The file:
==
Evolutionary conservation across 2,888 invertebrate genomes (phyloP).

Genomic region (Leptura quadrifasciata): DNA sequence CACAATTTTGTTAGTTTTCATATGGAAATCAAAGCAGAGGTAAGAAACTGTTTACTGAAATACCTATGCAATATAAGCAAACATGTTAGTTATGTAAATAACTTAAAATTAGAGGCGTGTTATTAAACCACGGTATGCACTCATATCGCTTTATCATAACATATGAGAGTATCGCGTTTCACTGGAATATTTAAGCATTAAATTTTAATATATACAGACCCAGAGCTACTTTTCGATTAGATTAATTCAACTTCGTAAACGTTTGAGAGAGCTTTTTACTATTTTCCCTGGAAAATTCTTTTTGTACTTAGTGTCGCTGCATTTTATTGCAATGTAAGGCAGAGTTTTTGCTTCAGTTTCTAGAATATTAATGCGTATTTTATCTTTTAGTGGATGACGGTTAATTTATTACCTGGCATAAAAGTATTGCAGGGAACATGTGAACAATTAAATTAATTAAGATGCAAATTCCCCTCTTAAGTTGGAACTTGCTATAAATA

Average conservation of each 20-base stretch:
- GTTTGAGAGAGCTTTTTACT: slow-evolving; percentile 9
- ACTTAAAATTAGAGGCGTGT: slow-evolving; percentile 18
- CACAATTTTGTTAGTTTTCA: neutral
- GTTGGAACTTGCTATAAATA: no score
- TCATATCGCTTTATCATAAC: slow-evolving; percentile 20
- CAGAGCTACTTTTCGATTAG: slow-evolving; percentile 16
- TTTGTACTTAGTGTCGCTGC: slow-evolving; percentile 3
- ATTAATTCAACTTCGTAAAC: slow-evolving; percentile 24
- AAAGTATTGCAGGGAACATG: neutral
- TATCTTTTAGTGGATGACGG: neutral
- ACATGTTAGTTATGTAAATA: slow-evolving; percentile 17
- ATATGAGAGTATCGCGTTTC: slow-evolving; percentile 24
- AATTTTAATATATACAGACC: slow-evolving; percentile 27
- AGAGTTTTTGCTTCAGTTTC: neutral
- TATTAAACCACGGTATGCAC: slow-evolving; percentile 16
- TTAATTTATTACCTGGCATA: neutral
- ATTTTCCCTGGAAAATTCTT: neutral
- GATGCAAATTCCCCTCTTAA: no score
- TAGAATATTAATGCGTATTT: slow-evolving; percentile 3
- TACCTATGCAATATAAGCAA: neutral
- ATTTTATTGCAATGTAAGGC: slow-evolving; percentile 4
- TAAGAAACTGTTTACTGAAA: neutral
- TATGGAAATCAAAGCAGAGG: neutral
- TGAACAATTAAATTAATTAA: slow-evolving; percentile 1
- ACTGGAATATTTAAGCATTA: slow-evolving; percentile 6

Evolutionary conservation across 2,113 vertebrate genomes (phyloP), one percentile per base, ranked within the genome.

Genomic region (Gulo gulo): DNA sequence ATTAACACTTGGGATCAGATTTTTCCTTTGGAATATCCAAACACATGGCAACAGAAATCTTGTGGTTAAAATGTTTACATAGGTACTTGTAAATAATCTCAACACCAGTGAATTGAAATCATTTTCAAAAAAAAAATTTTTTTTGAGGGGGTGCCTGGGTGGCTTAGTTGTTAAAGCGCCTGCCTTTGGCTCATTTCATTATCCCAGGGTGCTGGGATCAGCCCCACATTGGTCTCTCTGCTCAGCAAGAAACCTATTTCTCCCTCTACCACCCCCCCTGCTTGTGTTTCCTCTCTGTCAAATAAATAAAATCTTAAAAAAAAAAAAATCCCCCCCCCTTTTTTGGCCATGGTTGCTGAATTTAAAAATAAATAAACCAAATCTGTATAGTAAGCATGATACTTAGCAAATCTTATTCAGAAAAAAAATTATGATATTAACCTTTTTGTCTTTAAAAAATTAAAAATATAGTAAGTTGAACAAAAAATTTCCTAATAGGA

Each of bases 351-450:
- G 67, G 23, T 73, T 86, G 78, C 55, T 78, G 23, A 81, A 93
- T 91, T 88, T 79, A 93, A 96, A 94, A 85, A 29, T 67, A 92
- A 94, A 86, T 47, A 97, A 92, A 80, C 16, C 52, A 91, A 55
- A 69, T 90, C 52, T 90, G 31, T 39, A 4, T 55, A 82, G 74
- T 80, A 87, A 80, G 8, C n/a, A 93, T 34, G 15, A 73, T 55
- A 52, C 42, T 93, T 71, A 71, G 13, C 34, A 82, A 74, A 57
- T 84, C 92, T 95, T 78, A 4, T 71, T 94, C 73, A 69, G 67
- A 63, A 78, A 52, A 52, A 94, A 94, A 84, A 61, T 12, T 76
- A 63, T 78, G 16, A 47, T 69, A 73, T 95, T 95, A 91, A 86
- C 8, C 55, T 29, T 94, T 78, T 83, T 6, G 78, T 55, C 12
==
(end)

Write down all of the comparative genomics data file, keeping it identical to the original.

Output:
Evolutionary conservation across 2,888 invertebrate genomes (phyloP).

Genomic region (Leptura quadrifasciata): DNA sequence CACAATTTTGTTAGTTTTCATATGGAAATCAAAGCAGAGGTAAGAAACTGTTTACTGAAATACCTATGCAATATAAGCAAACATGTTAGTTATGTAAATAACTTAAAATTAGAGGCGTGTTATTAAACCACGGTATGCACTCATATCGCTTTATCATAACATATGAGAGTATCGCGTTTCACTGGAATATTTAAGCATTAAATTTTAATATATACAGACCCAGAGCTACTTTTCGATTAGATTAATTCAACTTCGTAAACGTTTGAGAGAGCTTTTTACTATTTTCCCTGGAAAATTCTTTTTGTACTTAGTGTCGCTGCATTTTATTGCAATGTAAGGCAGAGTTTTTGCTTCAGTTTCTAGAATATTAATGCGTATTTTATCTTTTAGTGGATGACGGTTAATTTATTACCTGGCATAAAAGTATTGCAGGGAACATGTGAACAATTAAATTAATTAAGATGCAAATTCCCCTCTTAAGTTGGAACTTGCTATAAATA

Average conservation of each 20-base stretch:
- GTTTGAGAGAGCTTTTTACT: slow-evolving; percentile 9
- ACTTAAAATTAGAGGCGTGT: slow-evolving; percentile 18
- CACAATTTTGTTAGTTTTCA: neutral
- GTTGGAACTTGCTATAAATA: no score
- TCATATCGCTTTATCATAAC: slow-evolving; percentile 20
- CAGAGCTACTTTTCGATTAG: slow-evolving; percentile 16
- TTTGTACTTAGTGTCGCTGC: slow-evolving; percentile 3
- ATTAATTCAACTTCGTAAAC: slow-evolving; percentile 24
- AAAGTATTGCAGGGAACATG: neutral
- TATCTTTTAGTGGATGACGG: neutral
- ACATGTTAGTTATGTAAATA: slow-evolving; percentile 17
- ATATGAGAGTATCGCGTTTC: slow-evolving; percentile 24
- AATTTTAATATATACAGACC: slow-evolving; percentile 27
- AGAGTTTTTGCTTCAGTTTC: neutral
- TATTAAACCACGGTATGCAC: slow-evolving; percentile 16
- TTAATTTATTACCTGGCATA: neutral
- ATTTTCCCTGGAAAATTCTT: neutral
- GATGCAAATTCCCCTCTTAA: no score
- TAGAATATTAATGCGTATTT: slow-evolving; percentile 3
- TACCTATGCAATATAAGCAA: neutral
- ATTTTATTGCAATGTAAGGC: slow-evolving; percentile 4
- TAAGAAACTGTTTACTGAAA: neutral
- TATGGAAATCAAAGCAGAGG: neutral
- TGAACAATTAAATTAATTAA: slow-evolving; percentile 1
- ACTGGAATATTTAAGCATTA: slow-evolving; percentile 6

Evolutionary conservation across 2,113 vertebrate genomes (phyloP), one percentile per base, ranked within the genome.

Genomic region (Gulo gulo): DNA sequence ATTAACACTTGGGATCAGATTTTTCCTTTGGAATATCCAAACACATGGCAACAGAAATCTTGTGGTTAAAATGTTTACATAGGTACTTGTAAATAATCTCAACACCAGTGAATTGAAATCATTTTCAAAAAAAAAATTTTTTTTGAGGGGGTGCCTGGGTGGCTTAGTTGTTAAAGCGCCTGCCTTTGGCTCATTTCATTATCCCAGGGTGCTGGGATCAGCCCCACATTGGTCTCTCTGCTCAGCAAGAAACCTATTTCTCCCTCTACCACCCCCCCTGCTTGTGTTTCCTCTCTGTCAAATAAATAAAATCTTAAAAAAAAAAAAATCCCCCCCCCTTTTTTGGCCATGGTTGCTGAATTTAAAAATAAATAAACCAAATCTGTATAGTAAGCATGATACTTAGCAAATCTTATTCAGAAAAAAAATTATGATATTAACCTTTTTGTCTTTAAAAAATTAAAAATATAGTAAGTTGAACAAAAAATTTCCTAATAGGA

Each of bases 351-450:
- G 67, G 23, T 73, T 86, G 78, C 55, T 78, G 23, A 81, A 93
- T 91, T 88, T 79, A 93, A 96, A 94, A 85, A 29, T 67, A 92
- A 94, A 86, T 47, A 97, A 92, A 80, C 16, C 52, A 91, A 55
- A 69, T 90, C 52, T 90, G 31, T 39, A 4, T 55, A 82, G 74
- T 80, A 87, A 80, G 8, C n/a, A 93, T 34, G 15, A 73, T 55
- A 52, C 42, T 93, T 71, A 71, G 13, C 34, A 82, A 74, A 57
- T 84, C 92, T 95, T 78, A 4, T 71, T 94, C 73, A 69, G 67
- A 63, A 78, A 52, A 52, A 94, A 94, A 84, A 61, T 12, T 76
- A 63, T 78, G 16, A 47, T 69, A 73, T 95, T 95, A 91, A 86
- C 8, C 55, T 29, T 94, T 78, T 83, T 6, G 78, T 55, C 12